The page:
Record highs fall in the Southwest as intense heat continues
The record-challenging temperatures and increased fire dangers in the West will continue through the first half of the week.
An abundance of excessive heat warnings have spilled across the Southwest as residents continue to bake under record heat. Most notably, the heat wave has stamped new record highs in the weather history books in Las Vegas, Nevada, and Death Valley, California.
On Friday, the temperature at Death Valley soared to 130 degrees Fahrenheit, breaking the previous daily record high of 129 set back in 1913, according to the National Weather Service (NWS). This mark fell just 4 degrees shy of the highest temperature ever measured on Earth, which was set in Death Valley on July 10, 1913. The mercury then rose to 129 and 128 on Saturday and Sunday, respectively. A normal high at this point in the year is 116. The temperature in Death Valley is averaging over 8 degrees above normal so far this month.
On Saturday, Las Vegas soared to a high of 117 and tied the city's all-time record high temperature. The first time the city ever climbed to 117 was back in July of 1942. In the nearly 80 years since that first reading, the mercury has only topped out at 117 four times, including Saturday.
Las Vegas also set a new daily record-high temperature on Friday of 116, breaking the previous record of 113, which was set back in 1943 and tied in 2012.
The first California death this year due to West Nile Virus occurred in San Luis Obispo County last week, according to CNN. West Nile Virus is caused by mosquitos, which thrive in warmer climates and are more common in hot weather.
NV Energy asked that customers conserve energy each evening over the weekend due to supply shortages caused by the weather conditions. The company asked that customers turn off the lights, avoid using large appliances and electronics, unplug electronics when they are not in use and turn off pool pumps.
On Saturday, St. George, Utah, also experienced some impressive heat. According to the NWS, St. George reached 117 degrees on July 10. If this temperature is confirmed after a more thorough investigation, it would tie for the hottest day on record for the entire state.
An array of other cities also broke or tied daily and all-time records on Saturday and Sunday. Desert Rock, Nevada, tied its all-time record of 113 degrees, which was originally recorded in 2013, at the beginning of the weekend. Barstow-Daggett, California, tied its all-time record of 118 degrees set back in 1994, which was then reached again in 2007.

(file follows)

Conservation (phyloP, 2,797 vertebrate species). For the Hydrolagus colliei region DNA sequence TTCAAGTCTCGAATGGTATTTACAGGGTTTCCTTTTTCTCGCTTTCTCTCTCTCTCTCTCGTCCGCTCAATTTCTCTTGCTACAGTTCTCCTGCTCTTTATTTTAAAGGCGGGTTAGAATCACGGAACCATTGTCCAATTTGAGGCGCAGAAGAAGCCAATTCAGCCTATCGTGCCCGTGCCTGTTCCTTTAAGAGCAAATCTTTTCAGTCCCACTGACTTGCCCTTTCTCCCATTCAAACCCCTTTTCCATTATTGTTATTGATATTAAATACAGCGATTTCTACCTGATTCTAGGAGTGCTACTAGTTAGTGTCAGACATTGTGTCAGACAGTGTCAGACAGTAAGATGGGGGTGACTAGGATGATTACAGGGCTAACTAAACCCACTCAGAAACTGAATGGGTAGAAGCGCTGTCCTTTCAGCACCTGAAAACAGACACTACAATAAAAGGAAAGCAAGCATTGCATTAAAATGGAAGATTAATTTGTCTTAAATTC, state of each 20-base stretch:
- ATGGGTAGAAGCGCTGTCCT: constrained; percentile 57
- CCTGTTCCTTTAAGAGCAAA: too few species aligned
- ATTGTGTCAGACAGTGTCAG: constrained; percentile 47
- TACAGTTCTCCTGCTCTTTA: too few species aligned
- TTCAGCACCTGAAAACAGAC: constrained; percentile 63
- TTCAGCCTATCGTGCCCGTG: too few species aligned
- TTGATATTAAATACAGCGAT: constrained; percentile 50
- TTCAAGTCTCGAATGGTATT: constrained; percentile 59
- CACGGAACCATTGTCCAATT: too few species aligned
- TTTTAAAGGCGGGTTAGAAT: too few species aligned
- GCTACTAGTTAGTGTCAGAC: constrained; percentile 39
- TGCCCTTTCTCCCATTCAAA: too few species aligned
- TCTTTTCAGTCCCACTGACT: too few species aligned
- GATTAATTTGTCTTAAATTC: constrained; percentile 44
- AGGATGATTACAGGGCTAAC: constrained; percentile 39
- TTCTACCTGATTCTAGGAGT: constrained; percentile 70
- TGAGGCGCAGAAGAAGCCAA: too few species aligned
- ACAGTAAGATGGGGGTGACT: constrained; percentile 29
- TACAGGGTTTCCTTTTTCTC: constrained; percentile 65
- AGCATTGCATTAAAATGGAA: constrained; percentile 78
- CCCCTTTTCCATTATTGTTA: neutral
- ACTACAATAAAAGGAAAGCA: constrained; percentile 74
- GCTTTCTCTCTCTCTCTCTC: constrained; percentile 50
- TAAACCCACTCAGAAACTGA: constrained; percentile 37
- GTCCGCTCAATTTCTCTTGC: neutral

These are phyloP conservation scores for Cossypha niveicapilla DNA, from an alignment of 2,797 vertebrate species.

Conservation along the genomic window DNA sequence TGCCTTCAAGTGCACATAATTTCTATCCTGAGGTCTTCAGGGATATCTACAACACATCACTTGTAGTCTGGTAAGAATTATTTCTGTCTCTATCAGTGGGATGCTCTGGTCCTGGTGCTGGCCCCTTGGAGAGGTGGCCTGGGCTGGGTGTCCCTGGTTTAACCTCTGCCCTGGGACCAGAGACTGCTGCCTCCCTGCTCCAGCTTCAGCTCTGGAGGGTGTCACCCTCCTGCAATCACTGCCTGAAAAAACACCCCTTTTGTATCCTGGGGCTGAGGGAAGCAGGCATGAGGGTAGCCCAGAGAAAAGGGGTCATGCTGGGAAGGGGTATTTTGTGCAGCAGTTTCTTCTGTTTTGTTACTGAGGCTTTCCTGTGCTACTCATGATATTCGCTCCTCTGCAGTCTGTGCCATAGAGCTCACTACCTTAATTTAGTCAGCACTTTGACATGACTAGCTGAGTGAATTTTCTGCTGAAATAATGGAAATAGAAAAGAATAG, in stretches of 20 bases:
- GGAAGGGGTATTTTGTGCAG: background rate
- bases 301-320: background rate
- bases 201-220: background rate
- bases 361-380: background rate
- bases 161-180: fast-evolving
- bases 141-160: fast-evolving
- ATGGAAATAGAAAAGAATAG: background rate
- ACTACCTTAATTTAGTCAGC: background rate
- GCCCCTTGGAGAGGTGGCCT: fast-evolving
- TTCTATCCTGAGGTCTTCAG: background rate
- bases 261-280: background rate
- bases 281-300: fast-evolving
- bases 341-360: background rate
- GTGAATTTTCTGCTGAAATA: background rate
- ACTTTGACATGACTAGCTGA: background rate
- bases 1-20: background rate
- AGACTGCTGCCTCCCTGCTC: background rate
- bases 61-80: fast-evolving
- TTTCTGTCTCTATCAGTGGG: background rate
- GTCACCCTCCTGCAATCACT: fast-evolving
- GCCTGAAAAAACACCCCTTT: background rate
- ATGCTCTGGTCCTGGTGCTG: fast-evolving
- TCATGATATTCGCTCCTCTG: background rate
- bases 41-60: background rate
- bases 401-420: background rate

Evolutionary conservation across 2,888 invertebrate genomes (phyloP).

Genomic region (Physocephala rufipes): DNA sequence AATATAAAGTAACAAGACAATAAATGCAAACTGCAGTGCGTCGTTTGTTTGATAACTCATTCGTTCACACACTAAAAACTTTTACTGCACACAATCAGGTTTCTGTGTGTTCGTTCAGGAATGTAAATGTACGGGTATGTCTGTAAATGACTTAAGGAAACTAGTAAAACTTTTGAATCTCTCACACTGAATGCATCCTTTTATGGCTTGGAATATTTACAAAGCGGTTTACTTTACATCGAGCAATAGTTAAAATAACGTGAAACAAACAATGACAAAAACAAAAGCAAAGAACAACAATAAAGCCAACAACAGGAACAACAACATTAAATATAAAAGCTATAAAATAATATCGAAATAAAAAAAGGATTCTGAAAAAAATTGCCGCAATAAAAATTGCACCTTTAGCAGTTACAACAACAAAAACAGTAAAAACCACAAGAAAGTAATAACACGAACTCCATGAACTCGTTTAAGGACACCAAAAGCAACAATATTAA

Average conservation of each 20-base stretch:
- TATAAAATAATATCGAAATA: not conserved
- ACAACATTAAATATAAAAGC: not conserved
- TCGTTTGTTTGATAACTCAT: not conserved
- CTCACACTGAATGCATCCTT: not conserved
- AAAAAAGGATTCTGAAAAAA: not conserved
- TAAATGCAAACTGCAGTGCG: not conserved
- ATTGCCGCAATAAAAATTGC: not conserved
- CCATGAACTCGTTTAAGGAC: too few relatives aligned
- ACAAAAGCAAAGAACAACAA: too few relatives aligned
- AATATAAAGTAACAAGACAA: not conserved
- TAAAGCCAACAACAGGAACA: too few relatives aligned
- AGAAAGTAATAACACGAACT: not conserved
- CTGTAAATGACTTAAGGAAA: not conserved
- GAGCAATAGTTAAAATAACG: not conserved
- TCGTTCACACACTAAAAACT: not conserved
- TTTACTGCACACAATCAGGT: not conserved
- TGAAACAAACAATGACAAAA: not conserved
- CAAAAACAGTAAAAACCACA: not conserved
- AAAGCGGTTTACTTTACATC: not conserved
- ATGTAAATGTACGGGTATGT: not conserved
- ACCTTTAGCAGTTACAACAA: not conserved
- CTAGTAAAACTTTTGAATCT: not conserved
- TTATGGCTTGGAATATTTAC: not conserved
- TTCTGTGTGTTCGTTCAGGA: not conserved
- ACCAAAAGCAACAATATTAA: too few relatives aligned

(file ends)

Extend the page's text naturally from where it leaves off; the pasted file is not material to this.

Bishop, California, also tied its all-time record that was set in 2002 of 111 degrees. Kingman, Arizona, reached the same temperature, tying its daily record for July 10 that was set in 2003. Needles, California, broke its daily record on Saturday when temperatures peaked at 122. The previous record was 121, set in 2003.
AccuWeather Senior Meteorologist Tyler Roys said that the intense heat is a result of another expansive heat dome that has set up over the region.
The setup is similar to what led to the extreme heat across the Pacific Northwest and western Canada at the end of June, when the region battled a round of its own record-breaking temperatures and devastating wildfires.
"This time, the core of the high pressure and heat has been anchored farther to the south and has allowed excessive heat to build up across the region," said AccuWeather Senior Meteorologist Adam Douty.
Excessive heat warnings have been in effect since the middle of last week in some locations of the Southwest.
While the peak of the heat has passed for places like Death Valley and Las Vegas, temperatures will remain 5-15 degrees above normal through much of the week.
Interior California is likely to have record-challenging temperatures through the early week, with places like Fresno and Bakersfield soaring into the upper 100s.
Experts urge residents to limit their time outside, stay hydrated and wear light-colored clothing to decrease the potential for heat-related illnesses. Heat is the most deadly weather impact annually in the United States. Extreme heat has contributed to an average of 138 fatalities every year over the past 30 years.
"Don't gamble with the dangerous conditions," said NWS of Las Vegas, stating that young children and pets should never be left unattended in vehicles. Residents are recommended to remain out of the sun, in an air-conditioned room and to check up on relatives and neighbors.
The continued hot and dry weather will keep the wildfire danger elevated in many areas that do not receive any monsoon moisture.
In southwestern Oregon, the Bootleg Fire, which has charred nearly 150,00 acres, shut off the flow of 5,500 megawatts of electricity from reaching Northern California, forcing officials there to urge residents to reduce power consumption over the weekend, according to The Associated Press (AP).
Farther south, two people died after a small plane surveying a wildfire in Mohave County, Arizona, crashed on Saturday, the AP reported.
Extreme to exceptional drought conditions are plaguing much of California, Nevada and Arizona, according to the United States Drought Monitor.
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